by John Besser, Nature Areas Committee
Boone County, Missouri, birders have maintained the tradition of a spring migration count, although no state or national migration count currently exists. This countywide effort, which takes place on the traditional Big Day (second-Saturday in May), is an opportunity for many birders in the area to team up to find and count birds in their designated part of the county. There are currently 15 designated count areas in Boone County, and many of these areas have sizable teams of counters. It all amounts to substantial effort and a thorough snapshot of the birds in Boone County during the peak of Spring migration.
As we are in the era of eBird, checklists from all these groups birding are shared, and the overall number of species and numbers of individuals of each species are easily determined using the eBird ‘Trip List’ feature. Barring any late submissions, it looks like our 2023 species total is 162, compiled from a total of 81 checklists. The is the lowest total for the last five years, with totals for the previous 4 years ranging from 169 to 183.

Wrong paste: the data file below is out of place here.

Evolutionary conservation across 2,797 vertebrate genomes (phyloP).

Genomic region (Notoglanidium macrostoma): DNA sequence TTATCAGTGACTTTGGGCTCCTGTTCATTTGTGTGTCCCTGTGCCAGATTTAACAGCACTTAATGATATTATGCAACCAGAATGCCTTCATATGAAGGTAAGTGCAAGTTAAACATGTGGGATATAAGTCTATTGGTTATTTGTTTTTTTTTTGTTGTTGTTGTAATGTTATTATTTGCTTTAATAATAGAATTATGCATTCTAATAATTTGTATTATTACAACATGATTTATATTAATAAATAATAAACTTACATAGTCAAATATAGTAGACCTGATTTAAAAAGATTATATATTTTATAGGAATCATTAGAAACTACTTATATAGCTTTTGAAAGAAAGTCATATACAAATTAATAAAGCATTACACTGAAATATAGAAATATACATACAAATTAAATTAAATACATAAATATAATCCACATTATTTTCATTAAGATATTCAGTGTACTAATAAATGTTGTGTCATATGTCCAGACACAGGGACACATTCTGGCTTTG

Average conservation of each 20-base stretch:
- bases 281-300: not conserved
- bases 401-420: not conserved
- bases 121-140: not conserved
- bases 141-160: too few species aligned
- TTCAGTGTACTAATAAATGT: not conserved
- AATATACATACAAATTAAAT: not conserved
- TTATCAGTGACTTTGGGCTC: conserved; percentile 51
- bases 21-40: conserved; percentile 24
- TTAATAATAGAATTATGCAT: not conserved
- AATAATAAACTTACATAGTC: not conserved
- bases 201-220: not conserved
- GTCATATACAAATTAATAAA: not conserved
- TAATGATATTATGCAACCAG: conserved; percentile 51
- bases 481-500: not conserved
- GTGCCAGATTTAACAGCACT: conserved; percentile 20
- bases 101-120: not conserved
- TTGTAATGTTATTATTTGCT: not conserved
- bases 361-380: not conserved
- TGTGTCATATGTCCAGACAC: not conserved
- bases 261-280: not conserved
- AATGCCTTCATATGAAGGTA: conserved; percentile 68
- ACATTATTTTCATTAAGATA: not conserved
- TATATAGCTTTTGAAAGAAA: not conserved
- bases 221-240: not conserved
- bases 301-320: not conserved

Remarkably, 16 of the 81 checklists had unique species not reported elsewhere on the count. Some of these special sightings included Upland Sandpiper, Scissor-tailed Flycatcher, Chuck-Wills-Widow, Mourning and Canada warblers, and Henslow’s Sparrow. Eagle Bluffs had nine unique species of shorebirds, plus Peregrine Falcon, Black Tern, and American bittern.
To explore the entire species list, the total counts for each species, and the locations they were found, follow this link to open the eBird trip report: